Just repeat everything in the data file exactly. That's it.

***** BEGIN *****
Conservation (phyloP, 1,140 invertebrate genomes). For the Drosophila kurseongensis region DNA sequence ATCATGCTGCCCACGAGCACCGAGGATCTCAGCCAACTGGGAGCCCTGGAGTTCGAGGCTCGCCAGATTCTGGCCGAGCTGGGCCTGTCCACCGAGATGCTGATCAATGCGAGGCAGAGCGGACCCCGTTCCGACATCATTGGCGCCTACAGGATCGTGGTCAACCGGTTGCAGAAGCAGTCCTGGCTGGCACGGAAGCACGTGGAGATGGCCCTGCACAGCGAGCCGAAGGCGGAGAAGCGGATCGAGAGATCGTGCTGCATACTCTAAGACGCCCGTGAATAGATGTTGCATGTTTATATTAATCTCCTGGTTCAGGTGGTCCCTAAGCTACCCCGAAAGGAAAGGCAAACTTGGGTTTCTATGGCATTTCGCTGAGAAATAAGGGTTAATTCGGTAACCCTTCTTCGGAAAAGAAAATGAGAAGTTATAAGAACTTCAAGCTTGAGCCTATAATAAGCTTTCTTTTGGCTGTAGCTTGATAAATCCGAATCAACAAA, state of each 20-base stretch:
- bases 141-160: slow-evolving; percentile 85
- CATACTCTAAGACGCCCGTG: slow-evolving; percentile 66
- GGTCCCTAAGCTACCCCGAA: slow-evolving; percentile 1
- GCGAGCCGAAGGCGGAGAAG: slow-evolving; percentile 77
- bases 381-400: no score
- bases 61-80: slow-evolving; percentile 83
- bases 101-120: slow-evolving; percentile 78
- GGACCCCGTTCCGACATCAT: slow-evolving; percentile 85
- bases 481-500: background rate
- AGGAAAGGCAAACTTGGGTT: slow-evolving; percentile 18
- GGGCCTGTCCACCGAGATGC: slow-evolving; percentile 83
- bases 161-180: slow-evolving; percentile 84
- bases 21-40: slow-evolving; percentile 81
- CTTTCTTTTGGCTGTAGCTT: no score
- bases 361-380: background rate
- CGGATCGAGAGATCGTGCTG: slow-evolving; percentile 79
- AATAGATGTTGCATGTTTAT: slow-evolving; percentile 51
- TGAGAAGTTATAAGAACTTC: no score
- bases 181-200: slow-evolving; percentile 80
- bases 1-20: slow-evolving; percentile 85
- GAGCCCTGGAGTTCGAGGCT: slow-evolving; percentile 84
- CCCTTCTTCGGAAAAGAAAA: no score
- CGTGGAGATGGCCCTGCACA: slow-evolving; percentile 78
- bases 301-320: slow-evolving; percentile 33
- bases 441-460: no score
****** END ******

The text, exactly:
Conservation (phyloP, 1,140 invertebrate genomes). For the Drosophila kurseongensis region DNA sequence ATCATGCTGCCCACGAGCACCGAGGATCTCAGCCAACTGGGAGCCCTGGAGTTCGAGGCTCGCCAGATTCTGGCCGAGCTGGGCCTGTCCACCGAGATGCTGATCAATGCGAGGCAGAGCGGACCCCGTTCCGACATCATTGGCGCCTACAGGATCGTGGTCAACCGGTTGCAGAAGCAGTCCTGGCTGGCACGGAAGCACGTGGAGATGGCCCTGCACAGCGAGCCGAAGGCGGAGAAGCGGATCGAGAGATCGTGCTGCATACTCTAAGACGCCCGTGAATAGATGTTGCATGTTTATATTAATCTCCTGGTTCAGGTGGTCCCTAAGCTACCCCGAAAGGAAAGGCAAACTTGGGTTTCTATGGCATTTCGCTGAGAAATAAGGGTTAATTCGGTAACCCTTCTTCGGAAAAGAAAATGAGAAGTTATAAGAACTTCAAGCTTGAGCCTATAATAAGCTTTCTTTTGGCTGTAGCTTGATAAATCCGAATCAACAAA, state of each 20-base stretch:
- bases 141-160: slow-evolving; percentile 85
- CATACTCTAAGACGCCCGTG: slow-evolving; percentile 66
- GGTCCCTAAGCTACCCCGAA: slow-evolving; percentile 1
- GCGAGCCGAAGGCGGAGAAG: slow-evolving; percentile 77
- bases 381-400: no score
- bases 61-80: slow-evolving; percentile 83
- bases 101-120: slow-evolving; percentile 78
- GGACCCCGTTCCGACATCAT: slow-evolving; percentile 85
- bases 481-500: background rate
- AGGAAAGGCAAACTTGGGTT: slow-evolving; percentile 18
- GGGCCTGTCCACCGAGATGC: slow-evolving; percentile 83
- bases 161-180: slow-evolving; percentile 84
- bases 21-40: slow-evolving; percentile 81
- CTTTCTTTTGGCTGTAGCTT: no score
- bases 361-380: background rate
- CGGATCGAGAGATCGTGCTG: slow-evolving; percentile 79
- AATAGATGTTGCATGTTTAT: slow-evolving; percentile 51
- TGAGAAGTTATAAGAACTTC: no score
- bases 181-200: slow-evolving; percentile 80
- bases 1-20: slow-evolving; percentile 85
- GAGCCCTGGAGTTCGAGGCT: slow-evolving; percentile 84
- CCCTTCTTCGGAAAAGAAAA: no score
- CGTGGAGATGGCCCTGCACA: slow-evolving; percentile 78
- bases 301-320: slow-evolving; percentile 33
- bases 441-460: no score